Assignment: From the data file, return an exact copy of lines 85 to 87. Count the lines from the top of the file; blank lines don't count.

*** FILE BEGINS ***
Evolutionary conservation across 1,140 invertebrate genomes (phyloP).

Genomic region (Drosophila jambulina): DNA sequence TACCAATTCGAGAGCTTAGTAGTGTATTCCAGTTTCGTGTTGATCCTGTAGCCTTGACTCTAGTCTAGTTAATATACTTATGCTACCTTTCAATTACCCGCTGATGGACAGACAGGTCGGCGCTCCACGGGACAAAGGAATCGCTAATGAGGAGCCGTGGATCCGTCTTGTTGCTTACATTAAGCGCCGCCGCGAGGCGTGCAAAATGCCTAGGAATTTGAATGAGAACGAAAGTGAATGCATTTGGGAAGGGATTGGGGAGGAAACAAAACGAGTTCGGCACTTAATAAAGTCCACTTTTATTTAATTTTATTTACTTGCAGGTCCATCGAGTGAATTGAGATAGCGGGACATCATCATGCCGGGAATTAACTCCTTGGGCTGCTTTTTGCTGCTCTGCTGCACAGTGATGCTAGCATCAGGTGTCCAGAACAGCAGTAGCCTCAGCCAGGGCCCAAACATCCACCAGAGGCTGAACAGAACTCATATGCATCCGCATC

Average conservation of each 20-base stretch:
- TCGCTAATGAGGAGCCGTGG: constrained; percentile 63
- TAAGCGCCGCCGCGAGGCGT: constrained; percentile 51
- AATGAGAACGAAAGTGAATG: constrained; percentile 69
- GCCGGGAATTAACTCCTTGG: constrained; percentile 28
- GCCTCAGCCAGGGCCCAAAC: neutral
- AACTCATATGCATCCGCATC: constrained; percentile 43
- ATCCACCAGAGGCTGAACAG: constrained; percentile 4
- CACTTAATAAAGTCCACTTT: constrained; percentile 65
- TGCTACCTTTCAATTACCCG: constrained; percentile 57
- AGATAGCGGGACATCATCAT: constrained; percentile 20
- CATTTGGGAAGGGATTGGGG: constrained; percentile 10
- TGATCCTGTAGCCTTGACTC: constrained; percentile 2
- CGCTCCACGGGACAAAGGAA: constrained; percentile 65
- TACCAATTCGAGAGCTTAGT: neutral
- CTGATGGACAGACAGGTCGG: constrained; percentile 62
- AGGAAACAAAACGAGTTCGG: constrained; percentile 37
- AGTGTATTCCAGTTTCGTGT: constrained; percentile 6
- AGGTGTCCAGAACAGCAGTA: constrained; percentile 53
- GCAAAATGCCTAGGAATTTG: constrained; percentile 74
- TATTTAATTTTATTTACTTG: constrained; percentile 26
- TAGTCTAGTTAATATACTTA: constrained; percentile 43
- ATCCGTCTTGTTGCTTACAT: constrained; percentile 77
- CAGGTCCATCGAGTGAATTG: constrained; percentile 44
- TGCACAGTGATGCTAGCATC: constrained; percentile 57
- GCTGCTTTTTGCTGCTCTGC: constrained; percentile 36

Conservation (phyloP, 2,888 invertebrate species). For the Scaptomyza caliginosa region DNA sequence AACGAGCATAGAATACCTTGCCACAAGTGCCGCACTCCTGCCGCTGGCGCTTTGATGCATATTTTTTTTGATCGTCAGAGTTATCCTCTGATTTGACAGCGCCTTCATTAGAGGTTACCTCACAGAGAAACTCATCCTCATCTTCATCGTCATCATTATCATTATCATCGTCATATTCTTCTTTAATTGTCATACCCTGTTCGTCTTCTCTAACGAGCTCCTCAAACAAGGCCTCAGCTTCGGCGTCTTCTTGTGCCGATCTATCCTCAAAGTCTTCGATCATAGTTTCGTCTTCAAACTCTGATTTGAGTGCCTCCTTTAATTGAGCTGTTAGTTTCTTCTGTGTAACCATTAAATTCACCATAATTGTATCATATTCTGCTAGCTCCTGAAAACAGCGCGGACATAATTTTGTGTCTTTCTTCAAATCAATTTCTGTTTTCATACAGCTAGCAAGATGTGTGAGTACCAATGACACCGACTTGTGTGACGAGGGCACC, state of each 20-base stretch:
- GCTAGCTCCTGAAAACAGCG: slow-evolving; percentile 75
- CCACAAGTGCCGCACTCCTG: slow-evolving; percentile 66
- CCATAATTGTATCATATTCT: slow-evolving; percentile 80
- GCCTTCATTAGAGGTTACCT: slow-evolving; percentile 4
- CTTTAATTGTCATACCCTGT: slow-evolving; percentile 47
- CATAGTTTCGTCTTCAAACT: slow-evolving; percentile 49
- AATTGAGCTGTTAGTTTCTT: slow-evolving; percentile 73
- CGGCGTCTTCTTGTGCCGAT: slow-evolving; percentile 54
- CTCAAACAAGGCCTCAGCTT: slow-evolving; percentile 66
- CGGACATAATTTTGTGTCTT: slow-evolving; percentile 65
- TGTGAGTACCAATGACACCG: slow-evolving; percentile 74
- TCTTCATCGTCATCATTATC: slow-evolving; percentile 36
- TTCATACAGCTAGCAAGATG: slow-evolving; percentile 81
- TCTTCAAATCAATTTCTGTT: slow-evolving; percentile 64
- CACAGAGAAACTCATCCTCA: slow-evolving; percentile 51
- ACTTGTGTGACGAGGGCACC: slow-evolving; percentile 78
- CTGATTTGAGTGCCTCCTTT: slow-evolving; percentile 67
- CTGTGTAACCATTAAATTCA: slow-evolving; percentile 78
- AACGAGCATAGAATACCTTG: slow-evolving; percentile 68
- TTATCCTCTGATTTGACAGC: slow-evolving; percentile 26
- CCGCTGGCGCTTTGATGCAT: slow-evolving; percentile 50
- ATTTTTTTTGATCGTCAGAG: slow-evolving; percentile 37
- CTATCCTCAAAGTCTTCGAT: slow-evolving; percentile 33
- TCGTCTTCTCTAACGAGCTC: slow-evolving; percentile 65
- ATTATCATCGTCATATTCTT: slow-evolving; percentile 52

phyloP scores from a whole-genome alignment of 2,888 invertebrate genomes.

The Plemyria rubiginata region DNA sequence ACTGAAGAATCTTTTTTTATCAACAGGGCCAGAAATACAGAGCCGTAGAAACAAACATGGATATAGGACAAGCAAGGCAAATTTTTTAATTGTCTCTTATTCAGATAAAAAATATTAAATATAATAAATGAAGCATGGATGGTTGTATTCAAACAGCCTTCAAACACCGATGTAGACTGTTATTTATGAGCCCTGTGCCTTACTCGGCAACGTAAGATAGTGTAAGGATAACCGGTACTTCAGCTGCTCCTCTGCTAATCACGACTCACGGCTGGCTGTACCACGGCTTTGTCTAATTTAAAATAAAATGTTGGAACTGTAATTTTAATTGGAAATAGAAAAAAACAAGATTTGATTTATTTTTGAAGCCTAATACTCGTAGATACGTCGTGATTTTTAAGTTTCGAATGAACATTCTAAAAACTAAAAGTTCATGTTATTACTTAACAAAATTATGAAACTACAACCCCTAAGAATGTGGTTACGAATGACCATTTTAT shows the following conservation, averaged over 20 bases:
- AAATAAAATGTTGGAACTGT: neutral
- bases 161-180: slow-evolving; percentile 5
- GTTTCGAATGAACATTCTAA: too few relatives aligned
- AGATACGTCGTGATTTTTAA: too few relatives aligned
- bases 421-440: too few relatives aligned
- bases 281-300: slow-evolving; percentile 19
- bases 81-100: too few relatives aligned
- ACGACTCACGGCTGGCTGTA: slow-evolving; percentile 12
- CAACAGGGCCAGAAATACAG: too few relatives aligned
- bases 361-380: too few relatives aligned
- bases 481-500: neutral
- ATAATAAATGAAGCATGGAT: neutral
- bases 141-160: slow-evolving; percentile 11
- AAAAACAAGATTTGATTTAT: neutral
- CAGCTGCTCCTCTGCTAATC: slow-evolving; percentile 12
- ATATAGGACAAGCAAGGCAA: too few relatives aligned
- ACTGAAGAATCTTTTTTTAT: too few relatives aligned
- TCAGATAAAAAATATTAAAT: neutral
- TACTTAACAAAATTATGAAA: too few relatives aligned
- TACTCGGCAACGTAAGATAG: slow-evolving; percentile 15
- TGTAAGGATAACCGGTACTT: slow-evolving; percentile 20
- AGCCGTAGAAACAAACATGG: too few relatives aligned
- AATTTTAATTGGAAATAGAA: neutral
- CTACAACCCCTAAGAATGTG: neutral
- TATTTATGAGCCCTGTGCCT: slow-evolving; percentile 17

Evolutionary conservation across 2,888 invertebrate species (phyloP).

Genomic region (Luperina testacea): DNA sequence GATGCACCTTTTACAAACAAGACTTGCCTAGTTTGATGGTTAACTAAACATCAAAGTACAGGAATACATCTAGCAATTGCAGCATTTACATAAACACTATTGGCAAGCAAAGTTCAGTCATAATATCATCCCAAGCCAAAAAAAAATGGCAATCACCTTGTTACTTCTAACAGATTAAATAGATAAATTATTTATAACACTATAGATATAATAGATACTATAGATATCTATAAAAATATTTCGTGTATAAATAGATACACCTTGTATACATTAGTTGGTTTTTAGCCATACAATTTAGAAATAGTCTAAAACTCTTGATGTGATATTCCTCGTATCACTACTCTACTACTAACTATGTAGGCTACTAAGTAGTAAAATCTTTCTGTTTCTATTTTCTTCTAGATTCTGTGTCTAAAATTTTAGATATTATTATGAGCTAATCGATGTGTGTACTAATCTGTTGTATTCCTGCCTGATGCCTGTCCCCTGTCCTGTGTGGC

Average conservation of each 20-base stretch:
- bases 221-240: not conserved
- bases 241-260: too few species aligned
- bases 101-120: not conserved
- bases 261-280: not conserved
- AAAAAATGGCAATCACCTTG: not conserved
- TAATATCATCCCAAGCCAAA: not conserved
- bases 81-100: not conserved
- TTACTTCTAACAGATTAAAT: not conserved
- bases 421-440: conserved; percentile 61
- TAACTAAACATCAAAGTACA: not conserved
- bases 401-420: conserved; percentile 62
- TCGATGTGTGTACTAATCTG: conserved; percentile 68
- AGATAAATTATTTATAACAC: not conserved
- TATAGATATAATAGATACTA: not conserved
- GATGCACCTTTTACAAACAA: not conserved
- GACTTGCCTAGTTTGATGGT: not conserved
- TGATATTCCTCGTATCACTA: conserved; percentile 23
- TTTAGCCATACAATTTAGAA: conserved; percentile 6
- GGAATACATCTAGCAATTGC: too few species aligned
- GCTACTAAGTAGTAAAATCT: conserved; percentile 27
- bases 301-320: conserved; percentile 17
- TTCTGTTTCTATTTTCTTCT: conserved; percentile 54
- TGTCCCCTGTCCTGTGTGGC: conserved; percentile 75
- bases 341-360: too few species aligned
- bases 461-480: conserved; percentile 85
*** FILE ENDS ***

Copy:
- bases 221-240: not conserved
- bases 241-260: too few species aligned
- bases 101-120: not conserved